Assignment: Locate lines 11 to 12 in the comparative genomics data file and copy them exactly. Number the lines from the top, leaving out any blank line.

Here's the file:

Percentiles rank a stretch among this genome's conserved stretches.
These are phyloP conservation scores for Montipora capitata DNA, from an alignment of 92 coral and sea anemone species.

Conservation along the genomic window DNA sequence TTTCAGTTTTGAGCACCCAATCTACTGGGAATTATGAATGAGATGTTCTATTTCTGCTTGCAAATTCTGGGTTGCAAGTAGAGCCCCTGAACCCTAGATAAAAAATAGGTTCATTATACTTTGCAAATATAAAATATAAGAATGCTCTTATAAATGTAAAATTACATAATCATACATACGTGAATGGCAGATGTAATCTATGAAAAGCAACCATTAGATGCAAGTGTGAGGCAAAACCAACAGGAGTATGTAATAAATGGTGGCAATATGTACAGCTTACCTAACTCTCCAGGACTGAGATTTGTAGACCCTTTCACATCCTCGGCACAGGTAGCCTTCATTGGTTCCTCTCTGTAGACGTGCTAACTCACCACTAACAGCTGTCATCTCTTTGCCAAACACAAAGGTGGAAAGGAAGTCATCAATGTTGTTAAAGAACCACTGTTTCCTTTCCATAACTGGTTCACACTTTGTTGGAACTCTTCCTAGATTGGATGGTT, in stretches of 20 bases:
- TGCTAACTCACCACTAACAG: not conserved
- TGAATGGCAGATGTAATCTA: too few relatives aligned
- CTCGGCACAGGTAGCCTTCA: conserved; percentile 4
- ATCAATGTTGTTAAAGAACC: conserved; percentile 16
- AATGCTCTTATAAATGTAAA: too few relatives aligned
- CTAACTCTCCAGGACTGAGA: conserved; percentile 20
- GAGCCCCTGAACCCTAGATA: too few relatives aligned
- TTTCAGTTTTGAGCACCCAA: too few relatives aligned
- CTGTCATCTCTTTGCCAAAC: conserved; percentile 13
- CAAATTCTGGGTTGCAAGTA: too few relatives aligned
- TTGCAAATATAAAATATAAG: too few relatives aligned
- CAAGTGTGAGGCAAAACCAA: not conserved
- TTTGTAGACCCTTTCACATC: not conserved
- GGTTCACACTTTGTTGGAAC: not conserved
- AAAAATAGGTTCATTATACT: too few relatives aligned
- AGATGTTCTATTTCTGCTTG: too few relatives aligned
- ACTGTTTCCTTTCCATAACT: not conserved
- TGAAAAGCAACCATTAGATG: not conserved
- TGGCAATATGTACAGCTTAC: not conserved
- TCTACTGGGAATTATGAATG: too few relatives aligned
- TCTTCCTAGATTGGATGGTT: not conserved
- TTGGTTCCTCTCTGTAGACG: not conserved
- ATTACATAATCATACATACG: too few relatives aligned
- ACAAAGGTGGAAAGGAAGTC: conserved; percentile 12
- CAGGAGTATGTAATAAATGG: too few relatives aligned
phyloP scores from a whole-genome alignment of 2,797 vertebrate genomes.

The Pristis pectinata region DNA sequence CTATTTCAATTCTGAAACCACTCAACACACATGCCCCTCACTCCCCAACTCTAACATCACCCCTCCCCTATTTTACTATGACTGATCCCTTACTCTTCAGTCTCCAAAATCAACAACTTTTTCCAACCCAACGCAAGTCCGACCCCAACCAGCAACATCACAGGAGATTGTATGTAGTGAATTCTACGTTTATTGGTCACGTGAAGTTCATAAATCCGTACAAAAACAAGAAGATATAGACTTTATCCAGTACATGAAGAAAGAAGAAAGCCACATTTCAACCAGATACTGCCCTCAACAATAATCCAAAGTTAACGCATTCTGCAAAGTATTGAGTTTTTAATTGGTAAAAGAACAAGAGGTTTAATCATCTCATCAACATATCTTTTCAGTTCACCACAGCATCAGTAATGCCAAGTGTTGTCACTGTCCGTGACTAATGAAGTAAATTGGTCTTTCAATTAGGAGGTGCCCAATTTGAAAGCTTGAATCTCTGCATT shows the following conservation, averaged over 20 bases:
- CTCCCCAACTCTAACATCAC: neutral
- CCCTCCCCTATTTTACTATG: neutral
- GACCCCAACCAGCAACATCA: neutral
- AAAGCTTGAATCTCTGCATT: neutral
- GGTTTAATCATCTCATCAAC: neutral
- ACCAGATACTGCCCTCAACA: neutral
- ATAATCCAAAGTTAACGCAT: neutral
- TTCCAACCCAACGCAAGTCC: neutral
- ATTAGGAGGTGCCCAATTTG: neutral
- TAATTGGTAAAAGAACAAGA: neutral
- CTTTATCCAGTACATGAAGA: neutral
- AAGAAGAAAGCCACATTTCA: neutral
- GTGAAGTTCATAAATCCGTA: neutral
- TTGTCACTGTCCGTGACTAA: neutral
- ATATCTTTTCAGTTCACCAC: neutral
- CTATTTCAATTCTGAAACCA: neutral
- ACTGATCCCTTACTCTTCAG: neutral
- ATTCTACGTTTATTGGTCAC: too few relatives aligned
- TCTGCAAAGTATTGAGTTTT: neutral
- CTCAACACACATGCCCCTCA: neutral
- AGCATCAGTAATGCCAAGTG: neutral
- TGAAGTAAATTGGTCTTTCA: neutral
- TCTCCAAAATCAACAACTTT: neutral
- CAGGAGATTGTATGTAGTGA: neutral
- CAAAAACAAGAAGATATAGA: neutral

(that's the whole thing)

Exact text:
- TTTCAGTTTTGAGCACCCAA: too few relatives aligned
- CTGTCATCTCTTTGCCAAAC: conserved; percentile 13